Other subjects — science, history, technology, etc. are learned according to his interests. Because Ben lives every day with the effects of ADHD (lack of focus, easily distracted), giving him the choice to learn about subjects in which he has great interest has worked well for him. The more interested he is, the better he is able to focus. He’s been pretty obsessed with World War II for over a year now. Dad’s travel schedule allowed us to visit the National World War II Museum in New Orleans last year, and soon we will visit the National Holocaust Museum in Washington, DC on another trip with Dad. I’ll be sharing more about the benefits of traveling for homeschooling in a “Travel Is ___________” series on Word Traveling next month.
Our house is filled with books — fiction and nonfiction, real living books from which he can explore and discover, as well as DVDs, audio books, audio dramas, art supplies, Lego education, robotics kits and other electronic kits, and more. Ben also utilizes websites such as Netflix, Khan Academy and SchoolhouseTeachers.com, and occasionally takes an online course, such as Mother Should I Trust the Government. His iPad is chock-full of educational apps. Making the foundation of our homeschool books and internet accessible courses makes it super simple to take school on the road. With an iPad and laptop, we have books, apps, internet, pod casts, You Tube — everything we need easily tucked into a backpack. Have backpack, will travel. A few paperback books, a robotics kit and some art supplies will even fit in there as well.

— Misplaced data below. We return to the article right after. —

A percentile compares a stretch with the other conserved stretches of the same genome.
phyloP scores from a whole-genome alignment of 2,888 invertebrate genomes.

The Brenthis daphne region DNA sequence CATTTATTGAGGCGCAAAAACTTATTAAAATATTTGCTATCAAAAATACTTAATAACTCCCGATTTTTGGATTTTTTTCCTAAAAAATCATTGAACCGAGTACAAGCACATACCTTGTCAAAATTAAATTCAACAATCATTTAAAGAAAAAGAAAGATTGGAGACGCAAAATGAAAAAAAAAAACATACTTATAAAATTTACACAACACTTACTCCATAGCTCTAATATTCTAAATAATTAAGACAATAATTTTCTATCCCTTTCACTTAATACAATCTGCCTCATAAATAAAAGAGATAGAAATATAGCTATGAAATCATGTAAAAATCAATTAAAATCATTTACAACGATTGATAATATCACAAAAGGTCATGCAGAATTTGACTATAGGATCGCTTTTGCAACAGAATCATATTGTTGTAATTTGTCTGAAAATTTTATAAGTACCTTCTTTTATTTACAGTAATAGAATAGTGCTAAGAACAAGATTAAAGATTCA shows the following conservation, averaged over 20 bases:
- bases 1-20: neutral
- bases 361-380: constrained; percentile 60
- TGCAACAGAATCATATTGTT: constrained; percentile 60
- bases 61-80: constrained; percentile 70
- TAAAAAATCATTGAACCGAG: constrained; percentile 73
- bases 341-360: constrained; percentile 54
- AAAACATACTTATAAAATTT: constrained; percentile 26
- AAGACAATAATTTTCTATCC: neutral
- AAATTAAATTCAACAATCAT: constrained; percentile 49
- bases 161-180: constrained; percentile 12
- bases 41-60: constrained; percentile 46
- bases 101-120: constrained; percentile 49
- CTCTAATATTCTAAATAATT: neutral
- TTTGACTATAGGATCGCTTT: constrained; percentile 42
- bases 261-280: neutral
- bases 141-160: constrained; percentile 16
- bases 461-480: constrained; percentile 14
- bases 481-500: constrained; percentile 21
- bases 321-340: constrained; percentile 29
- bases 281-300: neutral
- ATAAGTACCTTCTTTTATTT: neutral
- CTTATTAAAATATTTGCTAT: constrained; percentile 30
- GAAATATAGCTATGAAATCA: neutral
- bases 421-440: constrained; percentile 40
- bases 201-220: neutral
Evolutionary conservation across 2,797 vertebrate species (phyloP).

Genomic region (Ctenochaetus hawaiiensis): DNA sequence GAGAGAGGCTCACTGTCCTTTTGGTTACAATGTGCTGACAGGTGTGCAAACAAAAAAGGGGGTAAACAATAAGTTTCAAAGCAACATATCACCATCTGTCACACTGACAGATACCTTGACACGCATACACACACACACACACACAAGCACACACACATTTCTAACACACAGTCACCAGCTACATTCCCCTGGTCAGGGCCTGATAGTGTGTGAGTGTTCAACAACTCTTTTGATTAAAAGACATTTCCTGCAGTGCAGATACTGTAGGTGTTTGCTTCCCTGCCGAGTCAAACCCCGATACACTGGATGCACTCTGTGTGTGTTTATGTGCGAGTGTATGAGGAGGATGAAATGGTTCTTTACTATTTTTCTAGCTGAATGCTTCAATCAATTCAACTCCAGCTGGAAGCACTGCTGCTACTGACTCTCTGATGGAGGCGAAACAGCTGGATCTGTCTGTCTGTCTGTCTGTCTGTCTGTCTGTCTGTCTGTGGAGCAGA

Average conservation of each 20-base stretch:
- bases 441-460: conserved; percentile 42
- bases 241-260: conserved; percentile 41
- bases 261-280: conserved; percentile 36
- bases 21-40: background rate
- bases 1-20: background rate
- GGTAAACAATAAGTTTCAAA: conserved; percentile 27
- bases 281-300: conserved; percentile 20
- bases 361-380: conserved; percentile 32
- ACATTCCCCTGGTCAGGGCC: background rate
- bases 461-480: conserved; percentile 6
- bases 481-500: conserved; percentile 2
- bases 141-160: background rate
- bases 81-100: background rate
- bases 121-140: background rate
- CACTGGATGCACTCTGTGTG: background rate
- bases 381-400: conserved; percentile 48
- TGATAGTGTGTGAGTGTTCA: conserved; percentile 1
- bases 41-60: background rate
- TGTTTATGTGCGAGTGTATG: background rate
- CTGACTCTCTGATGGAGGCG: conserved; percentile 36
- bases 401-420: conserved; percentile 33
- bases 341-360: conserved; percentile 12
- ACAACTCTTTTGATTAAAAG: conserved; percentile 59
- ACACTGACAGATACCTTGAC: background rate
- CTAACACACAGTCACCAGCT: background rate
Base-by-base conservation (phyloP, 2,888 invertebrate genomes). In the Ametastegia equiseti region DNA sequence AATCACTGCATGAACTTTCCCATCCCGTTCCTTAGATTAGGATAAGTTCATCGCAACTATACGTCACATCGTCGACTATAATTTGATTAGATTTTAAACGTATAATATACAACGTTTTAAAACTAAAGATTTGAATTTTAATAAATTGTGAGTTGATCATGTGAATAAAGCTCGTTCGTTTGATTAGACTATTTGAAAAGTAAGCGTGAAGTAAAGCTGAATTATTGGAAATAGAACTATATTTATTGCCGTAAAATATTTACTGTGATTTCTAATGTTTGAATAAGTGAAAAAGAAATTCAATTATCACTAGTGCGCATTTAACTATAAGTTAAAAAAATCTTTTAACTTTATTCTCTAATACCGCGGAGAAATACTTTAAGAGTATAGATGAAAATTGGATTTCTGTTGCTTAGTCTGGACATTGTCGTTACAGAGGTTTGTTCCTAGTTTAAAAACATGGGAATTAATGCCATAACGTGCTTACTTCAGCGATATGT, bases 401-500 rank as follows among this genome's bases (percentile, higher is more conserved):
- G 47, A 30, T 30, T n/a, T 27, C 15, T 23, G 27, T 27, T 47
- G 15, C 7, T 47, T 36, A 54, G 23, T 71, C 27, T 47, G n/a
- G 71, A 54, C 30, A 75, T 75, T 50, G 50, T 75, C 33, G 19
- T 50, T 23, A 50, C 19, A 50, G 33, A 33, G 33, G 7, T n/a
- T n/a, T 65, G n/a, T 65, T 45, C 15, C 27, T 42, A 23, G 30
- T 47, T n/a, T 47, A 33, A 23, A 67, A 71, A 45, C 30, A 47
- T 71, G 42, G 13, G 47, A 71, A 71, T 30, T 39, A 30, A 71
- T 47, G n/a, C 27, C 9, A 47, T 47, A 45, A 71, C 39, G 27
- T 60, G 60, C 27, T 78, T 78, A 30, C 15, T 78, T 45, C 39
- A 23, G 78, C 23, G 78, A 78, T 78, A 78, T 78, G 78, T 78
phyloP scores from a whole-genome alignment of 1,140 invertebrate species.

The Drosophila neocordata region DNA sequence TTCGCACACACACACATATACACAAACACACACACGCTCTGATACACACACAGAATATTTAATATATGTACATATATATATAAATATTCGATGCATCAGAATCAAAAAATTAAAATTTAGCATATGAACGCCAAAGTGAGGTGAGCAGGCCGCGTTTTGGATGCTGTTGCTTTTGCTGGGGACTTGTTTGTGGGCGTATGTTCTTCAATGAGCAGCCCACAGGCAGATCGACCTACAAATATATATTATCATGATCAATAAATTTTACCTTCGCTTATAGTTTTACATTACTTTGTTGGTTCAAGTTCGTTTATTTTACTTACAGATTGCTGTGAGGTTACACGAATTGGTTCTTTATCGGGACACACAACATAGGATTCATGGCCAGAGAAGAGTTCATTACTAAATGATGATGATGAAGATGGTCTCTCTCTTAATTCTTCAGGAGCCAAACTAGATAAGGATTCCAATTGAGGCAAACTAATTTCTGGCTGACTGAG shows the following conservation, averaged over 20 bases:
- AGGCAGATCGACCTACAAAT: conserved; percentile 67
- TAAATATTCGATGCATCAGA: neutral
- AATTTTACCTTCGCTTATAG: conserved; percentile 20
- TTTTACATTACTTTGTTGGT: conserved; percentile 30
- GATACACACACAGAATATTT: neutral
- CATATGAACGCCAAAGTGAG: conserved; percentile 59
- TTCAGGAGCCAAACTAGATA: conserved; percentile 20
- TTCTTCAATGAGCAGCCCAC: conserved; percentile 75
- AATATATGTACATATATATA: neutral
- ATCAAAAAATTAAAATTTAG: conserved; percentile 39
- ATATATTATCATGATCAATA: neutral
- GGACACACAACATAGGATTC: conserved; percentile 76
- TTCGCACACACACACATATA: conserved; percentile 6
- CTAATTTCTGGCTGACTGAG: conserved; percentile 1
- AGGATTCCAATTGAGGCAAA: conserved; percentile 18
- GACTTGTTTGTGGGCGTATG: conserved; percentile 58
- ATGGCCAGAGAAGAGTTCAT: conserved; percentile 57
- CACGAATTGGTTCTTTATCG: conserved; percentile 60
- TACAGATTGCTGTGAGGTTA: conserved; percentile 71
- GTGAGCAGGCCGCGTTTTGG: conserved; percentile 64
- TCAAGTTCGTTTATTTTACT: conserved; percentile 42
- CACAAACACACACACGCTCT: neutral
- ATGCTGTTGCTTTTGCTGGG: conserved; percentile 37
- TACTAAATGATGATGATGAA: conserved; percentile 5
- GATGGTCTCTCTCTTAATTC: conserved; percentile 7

We’ve limited outside activities (ie: co-ops and team sports), mostly because of our heavy travel schedule, but recently Ben has become very interested in physical fitness, working out with weights, running, and the such. Thankfully, I was able to find a gym that teaches teens how to use weights in a very encouraging (no drill sergeants here) environment, and he is really enjoying the homeschool teens class. On the plus side, most places we travel to have exercise facilities, so this is also something he can continue when we are traveling.
I mentioned earlier that I work from home. I’ve already written an article about how to homeschool successfully while working from home, so I’m not going to address that much this week. Feel free to click over and read that article if the subject interests you. My work is 100% online, so just like our homeschool, my home office easily travels with us (sometimes just to the Starbucks nearby to give Dad some quiet time to work at home).
As you can probably tell, homeschooling is just a way of life for us. Our lives don’t revolve around homeschooling. Homeschooling revolves around our lives. It’s been a beautiful integration for 10 years now. We are very excited for what the next 4 years will hold. High school . . . here we come!
Please stop by the rest of the week. I’ll be sharing a little bit deeper how this all works for us!
If you enjoyed this article, you might also like to read Travel is Our Favorite Way to Homeschool.